Pot fans, foes fume as Washington DC tests limits of high life

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Public Weighs in on Marijuana Legalization

WASHINGTON (Reuters) -- Almost a year has passed since it became legal to smoke, but not sell, marijuana in Washington, D.C., and pot enthusiasts and opponents alike are chafing under a compromise that leaves smokers in a haze over how to obtain their weed.

Sales of equipment to grow the plants indoors are booming, bartenders are getting joints as tips and the city council is deliberating whether to license cannabis clubs.

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Pot fans, foes fume as Washington DC tests limits of high life
The dispensary area at Columbia Care, one of New York City's first medicinal marijuana dispensaries, is seen, Wednesday, Jan. 6, 2016, in New York. New Yorkers with cancer, AIDS, Parkinson's disease or other qualifying conditions will be able to obtain medical marijuana as early as Thursday, 18 months after lawmakers passed what is considered one of the strictest medical cannabis programs in the nation. (AP Photo/Mary Altaffer)
In this Tuesday, Oct. 20, 2015 photo, cookbooks for use with marijuana are available inside of Salveo Health and Wellness, a licensed medical cannabis dispensary, in Canton, Ill. (AP Photo/Seth Perlman)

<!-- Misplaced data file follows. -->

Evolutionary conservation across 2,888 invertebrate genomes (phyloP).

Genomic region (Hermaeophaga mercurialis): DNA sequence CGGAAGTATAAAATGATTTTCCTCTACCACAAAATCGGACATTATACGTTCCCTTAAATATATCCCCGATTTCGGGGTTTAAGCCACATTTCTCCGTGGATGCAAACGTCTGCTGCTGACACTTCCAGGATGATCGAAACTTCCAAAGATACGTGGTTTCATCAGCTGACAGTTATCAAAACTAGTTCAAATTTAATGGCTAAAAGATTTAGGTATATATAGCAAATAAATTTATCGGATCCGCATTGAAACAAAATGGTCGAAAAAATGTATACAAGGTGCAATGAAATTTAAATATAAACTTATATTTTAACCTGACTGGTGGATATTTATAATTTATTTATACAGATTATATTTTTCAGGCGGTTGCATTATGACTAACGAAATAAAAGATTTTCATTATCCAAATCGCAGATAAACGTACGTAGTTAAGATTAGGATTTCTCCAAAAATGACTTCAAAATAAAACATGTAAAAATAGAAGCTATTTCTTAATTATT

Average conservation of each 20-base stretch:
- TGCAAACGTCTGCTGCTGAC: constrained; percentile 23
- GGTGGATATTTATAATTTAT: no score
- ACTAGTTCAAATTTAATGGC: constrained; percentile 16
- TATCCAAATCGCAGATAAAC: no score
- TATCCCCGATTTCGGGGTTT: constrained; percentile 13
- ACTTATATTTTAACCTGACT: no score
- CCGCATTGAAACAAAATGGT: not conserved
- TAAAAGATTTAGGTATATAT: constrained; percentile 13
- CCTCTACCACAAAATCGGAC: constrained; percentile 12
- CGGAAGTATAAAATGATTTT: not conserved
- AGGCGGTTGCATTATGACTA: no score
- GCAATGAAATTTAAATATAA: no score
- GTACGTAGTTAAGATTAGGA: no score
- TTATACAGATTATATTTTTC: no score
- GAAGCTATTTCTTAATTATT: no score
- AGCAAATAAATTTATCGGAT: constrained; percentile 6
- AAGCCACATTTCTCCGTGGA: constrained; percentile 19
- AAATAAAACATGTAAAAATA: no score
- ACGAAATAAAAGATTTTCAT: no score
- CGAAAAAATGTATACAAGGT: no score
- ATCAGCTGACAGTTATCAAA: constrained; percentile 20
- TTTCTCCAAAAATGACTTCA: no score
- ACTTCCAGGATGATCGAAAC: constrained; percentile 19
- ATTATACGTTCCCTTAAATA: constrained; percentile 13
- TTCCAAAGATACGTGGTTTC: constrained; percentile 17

A sample of cannabis is shown in a sniffer at Shango Premium Cannabis, in Portland , Ore., Thursday, Oct. 1, 2015. Oregon marijuana stores have begun sales to recreational users, marking a big day for the budding pot industry in the state. Some of the more than 250 dispensaries in Oregon that already offer medical marijuana opened their doors early Thursday to begin selling the drug just moments after it became legal to do so. (AP Photo/Timothy J. Gonzalez)
NEW YORK, NY - JANUARY 07: A man leaves Columbia Care, the first medical marijuana dispensary in New York City on January 7, 2016 in New York City. The law allowing medical marijuana was signed by Governor Andrew Cuomo in 2014; the law stipulates that the legal marijuana may not be ingested by smoking it. (Photo by Andrew Burton/Getty Images)
Corey Young, a founder of courier service CannaRabbit LLC, picks up a delivery of marijuana from a dispensary as part of a wholesale transfer in Denver, Colorado, U.S., on Friday, March 27, 2015. CannaRabbit and peers are rushing in as regional truckers and nationwide haulers United Parcel Service Inc. and FedEx Corp. steer clear of transporting marijuana on concerns over the lack of nationwide clearance of a practice that is still illegal in most states. Photographer: Matthew Staver/Bloomberg via Getty Images
WASHINGTON, DC - MARCH 8: Takoma Wellness Center is a family run medical marijuana dispensary in Washington, DC. Employee, David Malpica, sets up the dispensary room before business hours on Sunday, March 8, 2015. (Sarah L. Voisin/The Washington Post via Getty Images)
Marijuana sits on a counter after being delivered to a dispensary by the courier service CannaRabbit LLC in Louisville, Colorado, U.S., on Friday, March 27, 2015. CannaRabbit and peers are rushing in as regional truckers and nationwide haulers United Parcel Service Inc. and FedEx Corp. steer clear of transporting marijuana on concerns over the lack of nationwide clearance of a practice that is still illegal in most states. Photographer: Matthew Staver/Bloomberg via Getty Images